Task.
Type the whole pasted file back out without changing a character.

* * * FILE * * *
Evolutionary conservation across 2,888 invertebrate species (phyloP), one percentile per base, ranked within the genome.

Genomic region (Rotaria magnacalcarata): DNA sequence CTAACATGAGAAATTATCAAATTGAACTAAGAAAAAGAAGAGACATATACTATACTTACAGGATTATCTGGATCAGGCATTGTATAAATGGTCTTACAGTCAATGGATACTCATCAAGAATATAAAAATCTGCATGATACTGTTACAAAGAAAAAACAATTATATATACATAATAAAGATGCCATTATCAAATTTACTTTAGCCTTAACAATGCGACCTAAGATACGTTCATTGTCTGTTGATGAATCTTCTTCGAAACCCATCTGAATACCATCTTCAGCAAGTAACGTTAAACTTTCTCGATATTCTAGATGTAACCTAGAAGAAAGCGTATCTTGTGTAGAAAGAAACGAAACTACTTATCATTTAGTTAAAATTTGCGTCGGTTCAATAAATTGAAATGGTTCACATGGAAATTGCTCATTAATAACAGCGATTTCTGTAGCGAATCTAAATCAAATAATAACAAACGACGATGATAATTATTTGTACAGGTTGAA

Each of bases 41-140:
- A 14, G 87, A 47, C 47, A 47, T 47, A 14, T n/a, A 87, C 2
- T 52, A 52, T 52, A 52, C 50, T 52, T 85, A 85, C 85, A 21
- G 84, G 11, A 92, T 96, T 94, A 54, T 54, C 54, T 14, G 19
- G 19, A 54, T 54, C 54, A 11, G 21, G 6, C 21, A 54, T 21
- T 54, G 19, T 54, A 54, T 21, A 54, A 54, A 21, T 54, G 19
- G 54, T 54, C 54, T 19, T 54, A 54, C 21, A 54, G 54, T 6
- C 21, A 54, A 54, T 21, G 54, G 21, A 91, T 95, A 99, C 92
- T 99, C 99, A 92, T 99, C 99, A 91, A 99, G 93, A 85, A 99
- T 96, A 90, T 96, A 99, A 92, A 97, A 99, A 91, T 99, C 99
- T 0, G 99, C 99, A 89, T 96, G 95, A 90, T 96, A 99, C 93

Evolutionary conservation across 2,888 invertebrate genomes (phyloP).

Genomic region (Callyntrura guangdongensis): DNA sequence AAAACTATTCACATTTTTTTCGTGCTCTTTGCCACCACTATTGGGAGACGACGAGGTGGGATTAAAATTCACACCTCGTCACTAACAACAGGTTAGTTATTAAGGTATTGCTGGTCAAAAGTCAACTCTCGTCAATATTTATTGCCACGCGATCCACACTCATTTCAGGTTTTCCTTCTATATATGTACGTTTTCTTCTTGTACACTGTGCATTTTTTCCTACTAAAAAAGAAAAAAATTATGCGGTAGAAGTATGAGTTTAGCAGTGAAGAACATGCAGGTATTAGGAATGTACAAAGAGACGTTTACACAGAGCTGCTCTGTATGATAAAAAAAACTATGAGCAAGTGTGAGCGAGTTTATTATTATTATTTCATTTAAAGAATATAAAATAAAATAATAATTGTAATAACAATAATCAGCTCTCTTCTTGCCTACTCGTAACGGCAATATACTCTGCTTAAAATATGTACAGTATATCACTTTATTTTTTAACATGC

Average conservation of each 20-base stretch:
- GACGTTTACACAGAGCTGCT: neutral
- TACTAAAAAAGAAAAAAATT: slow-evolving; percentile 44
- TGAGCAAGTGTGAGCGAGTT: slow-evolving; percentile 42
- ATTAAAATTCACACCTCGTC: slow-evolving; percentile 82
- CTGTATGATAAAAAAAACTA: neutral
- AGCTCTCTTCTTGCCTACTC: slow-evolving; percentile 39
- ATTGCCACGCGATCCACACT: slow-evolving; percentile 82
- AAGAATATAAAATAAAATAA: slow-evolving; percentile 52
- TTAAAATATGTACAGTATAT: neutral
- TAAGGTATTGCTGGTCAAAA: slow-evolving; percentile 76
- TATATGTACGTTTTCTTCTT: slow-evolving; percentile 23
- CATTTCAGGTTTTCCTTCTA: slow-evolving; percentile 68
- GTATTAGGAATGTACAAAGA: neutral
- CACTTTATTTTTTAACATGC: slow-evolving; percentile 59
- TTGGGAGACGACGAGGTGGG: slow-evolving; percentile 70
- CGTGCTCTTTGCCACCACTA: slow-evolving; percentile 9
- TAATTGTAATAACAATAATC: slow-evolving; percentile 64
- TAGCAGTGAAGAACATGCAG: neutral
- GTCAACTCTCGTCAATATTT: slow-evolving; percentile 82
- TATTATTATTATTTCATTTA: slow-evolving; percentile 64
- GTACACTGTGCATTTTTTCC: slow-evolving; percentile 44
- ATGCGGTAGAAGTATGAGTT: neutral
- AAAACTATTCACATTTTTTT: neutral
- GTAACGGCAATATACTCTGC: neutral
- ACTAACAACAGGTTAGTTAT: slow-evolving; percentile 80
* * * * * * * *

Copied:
Evolutionary conservation across 2,888 invertebrate species (phyloP), one percentile per base, ranked within the genome.

Genomic region (Rotaria magnacalcarata): DNA sequence CTAACATGAGAAATTATCAAATTGAACTAAGAAAAAGAAGAGACATATACTATACTTACAGGATTATCTGGATCAGGCATTGTATAAATGGTCTTACAGTCAATGGATACTCATCAAGAATATAAAAATCTGCATGATACTGTTACAAAGAAAAAACAATTATATATACATAATAAAGATGCCATTATCAAATTTACTTTAGCCTTAACAATGCGACCTAAGATACGTTCATTGTCTGTTGATGAATCTTCTTCGAAACCCATCTGAATACCATCTTCAGCAAGTAACGTTAAACTTTCTCGATATTCTAGATGTAACCTAGAAGAAAGCGTATCTTGTGTAGAAAGAAACGAAACTACTTATCATTTAGTTAAAATTTGCGTCGGTTCAATAAATTGAAATGGTTCACATGGAAATTGCTCATTAATAACAGCGATTTCTGTAGCGAATCTAAATCAAATAATAACAAACGACGATGATAATTATTTGTACAGGTTGAA

Each of bases 41-140:
- A 14, G 87, A 47, C 47, A 47, T 47, A 14, T n/a, A 87, C 2
- T 52, A 52, T 52, A 52, C 50, T 52, T 85, A 85, C 85, A 21
- G 84, G 11, A 92, T 96, T 94, A 54, T 54, C 54, T 14, G 19
- G 19, A 54, T 54, C 54, A 11, G 21, G 6, C 21, A 54, T 21
- T 54, G 19, T 54, A 54, T 21, A 54, A 54, A 21, T 54, G 19
- G 54, T 54, C 54, T 19, T 54, A 54, C 21, A 54, G 54, T 6
- C 21, A 54, A 54, T 21, G 54, G 21, A 91, T 95, A 99, C 92
- T 99, C 99, A 92, T 99, C 99, A 91, A 99, G 93, A 85, A 99
- T 96, A 90, T 96, A 99, A 92, A 97, A 99, A 91, T 99, C 99
- T 0, G 99, C 99, A 89, T 96, G 95, A 90, T 96, A 99, C 93

Evolutionary conservation across 2,888 invertebrate genomes (phyloP).

Genomic region (Callyntrura guangdongensis): DNA sequence AAAACTATTCACATTTTTTTCGTGCTCTTTGCCACCACTATTGGGAGACGACGAGGTGGGATTAAAATTCACACCTCGTCACTAACAACAGGTTAGTTATTAAGGTATTGCTGGTCAAAAGTCAACTCTCGTCAATATTTATTGCCACGCGATCCACACTCATTTCAGGTTTTCCTTCTATATATGTACGTTTTCTTCTTGTACACTGTGCATTTTTTCCTACTAAAAAAGAAAAAAATTATGCGGTAGAAGTATGAGTTTAGCAGTGAAGAACATGCAGGTATTAGGAATGTACAAAGAGACGTTTACACAGAGCTGCTCTGTATGATAAAAAAAACTATGAGCAAGTGTGAGCGAGTTTATTATTATTATTTCATTTAAAGAATATAAAATAAAATAATAATTGTAATAACAATAATCAGCTCTCTTCTTGCCTACTCGTAACGGCAATATACTCTGCTTAAAATATGTACAGTATATCACTTTATTTTTTAACATGC

Average conservation of each 20-base stretch:
- GACGTTTACACAGAGCTGCT: neutral
- TACTAAAAAAGAAAAAAATT: slow-evolving; percentile 44
- TGAGCAAGTGTGAGCGAGTT: slow-evolving; percentile 42
- ATTAAAATTCACACCTCGTC: slow-evolving; percentile 82
- CTGTATGATAAAAAAAACTA: neutral
- AGCTCTCTTCTTGCCTACTC: slow-evolving; percentile 39
- ATTGCCACGCGATCCACACT: slow-evolving; percentile 82
- AAGAATATAAAATAAAATAA: slow-evolving; percentile 52
- TTAAAATATGTACAGTATAT: neutral
- TAAGGTATTGCTGGTCAAAA: slow-evolving; percentile 76
- TATATGTACGTTTTCTTCTT: slow-evolving; percentile 23
- CATTTCAGGTTTTCCTTCTA: slow-evolving; percentile 68
- GTATTAGGAATGTACAAAGA: neutral
- CACTTTATTTTTTAACATGC: slow-evolving; percentile 59
- TTGGGAGACGACGAGGTGGG: slow-evolving; percentile 70
- CGTGCTCTTTGCCACCACTA: slow-evolving; percentile 9
- TAATTGTAATAACAATAATC: slow-evolving; percentile 64
- TAGCAGTGAAGAACATGCAG: neutral
- GTCAACTCTCGTCAATATTT: slow-evolving; percentile 82
- TATTATTATTATTTCATTTA: slow-evolving; percentile 64
- GTACACTGTGCATTTTTTCC: slow-evolving; percentile 44
- ATGCGGTAGAAGTATGAGTT: neutral
- AAAACTATTCACATTTTTTT: neutral
- GTAACGGCAATATACTCTGC: neutral
- ACTAACAACAGGTTAGTTAT: slow-evolving; percentile 80